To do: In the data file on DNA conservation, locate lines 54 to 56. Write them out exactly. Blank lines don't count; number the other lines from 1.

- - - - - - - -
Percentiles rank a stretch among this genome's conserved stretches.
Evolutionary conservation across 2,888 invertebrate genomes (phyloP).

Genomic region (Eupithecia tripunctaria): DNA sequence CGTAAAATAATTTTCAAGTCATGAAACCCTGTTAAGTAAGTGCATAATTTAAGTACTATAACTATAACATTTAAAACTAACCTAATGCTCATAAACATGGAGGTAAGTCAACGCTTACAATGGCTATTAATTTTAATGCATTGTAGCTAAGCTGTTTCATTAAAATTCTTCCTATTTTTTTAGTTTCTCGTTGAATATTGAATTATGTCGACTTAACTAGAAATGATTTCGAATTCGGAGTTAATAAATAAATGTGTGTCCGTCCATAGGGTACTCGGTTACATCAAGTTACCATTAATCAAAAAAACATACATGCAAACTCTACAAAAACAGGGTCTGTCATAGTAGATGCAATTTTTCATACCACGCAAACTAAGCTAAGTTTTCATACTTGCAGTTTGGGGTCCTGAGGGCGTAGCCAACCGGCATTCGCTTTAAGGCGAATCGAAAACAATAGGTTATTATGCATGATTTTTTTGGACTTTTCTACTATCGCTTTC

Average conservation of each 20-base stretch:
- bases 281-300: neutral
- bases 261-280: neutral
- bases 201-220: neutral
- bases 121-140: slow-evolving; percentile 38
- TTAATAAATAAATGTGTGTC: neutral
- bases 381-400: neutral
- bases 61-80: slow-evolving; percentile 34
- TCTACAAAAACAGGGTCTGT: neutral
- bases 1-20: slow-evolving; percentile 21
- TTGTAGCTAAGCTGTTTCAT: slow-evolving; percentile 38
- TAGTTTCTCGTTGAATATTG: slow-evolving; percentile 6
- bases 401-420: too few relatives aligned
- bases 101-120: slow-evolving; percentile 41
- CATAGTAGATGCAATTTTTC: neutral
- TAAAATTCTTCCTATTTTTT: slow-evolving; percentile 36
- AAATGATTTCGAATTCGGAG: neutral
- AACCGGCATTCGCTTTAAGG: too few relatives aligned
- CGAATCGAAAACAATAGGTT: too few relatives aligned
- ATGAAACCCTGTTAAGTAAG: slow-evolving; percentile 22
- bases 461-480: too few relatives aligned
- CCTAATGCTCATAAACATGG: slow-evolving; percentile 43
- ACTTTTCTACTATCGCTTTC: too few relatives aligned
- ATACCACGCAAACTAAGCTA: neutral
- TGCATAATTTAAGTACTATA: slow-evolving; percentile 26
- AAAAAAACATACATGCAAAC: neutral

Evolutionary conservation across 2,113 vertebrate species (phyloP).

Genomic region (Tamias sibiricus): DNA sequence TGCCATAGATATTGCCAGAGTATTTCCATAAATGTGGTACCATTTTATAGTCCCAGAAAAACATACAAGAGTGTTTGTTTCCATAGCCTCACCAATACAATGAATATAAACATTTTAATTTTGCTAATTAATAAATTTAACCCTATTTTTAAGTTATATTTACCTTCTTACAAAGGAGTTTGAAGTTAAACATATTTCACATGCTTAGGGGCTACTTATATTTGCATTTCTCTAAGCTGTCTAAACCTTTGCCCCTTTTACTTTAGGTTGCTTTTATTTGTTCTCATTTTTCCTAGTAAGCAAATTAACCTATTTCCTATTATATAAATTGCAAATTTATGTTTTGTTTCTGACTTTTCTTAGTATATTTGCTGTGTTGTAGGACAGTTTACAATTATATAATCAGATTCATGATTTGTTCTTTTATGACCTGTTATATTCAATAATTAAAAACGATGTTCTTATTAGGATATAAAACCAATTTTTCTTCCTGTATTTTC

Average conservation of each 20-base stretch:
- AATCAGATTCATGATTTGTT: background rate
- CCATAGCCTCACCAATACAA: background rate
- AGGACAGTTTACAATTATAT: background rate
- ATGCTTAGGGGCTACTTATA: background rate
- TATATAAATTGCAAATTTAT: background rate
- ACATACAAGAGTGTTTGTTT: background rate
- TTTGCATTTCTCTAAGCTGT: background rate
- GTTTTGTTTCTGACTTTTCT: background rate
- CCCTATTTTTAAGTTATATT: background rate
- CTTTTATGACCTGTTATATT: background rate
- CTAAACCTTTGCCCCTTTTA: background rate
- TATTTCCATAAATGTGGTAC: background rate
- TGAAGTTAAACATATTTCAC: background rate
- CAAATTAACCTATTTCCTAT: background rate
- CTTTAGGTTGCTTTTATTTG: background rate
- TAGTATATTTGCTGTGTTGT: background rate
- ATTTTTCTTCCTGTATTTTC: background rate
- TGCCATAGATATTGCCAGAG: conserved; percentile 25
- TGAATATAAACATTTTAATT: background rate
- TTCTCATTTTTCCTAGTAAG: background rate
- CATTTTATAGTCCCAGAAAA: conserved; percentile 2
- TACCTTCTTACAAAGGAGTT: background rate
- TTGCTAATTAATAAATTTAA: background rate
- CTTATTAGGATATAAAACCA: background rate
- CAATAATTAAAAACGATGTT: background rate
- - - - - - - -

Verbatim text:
- TACCTTCTTACAAAGGAGTT: background rate
- TTGCTAATTAATAAATTTAA: background rate
- CTTATTAGGATATAAAACCA: background rate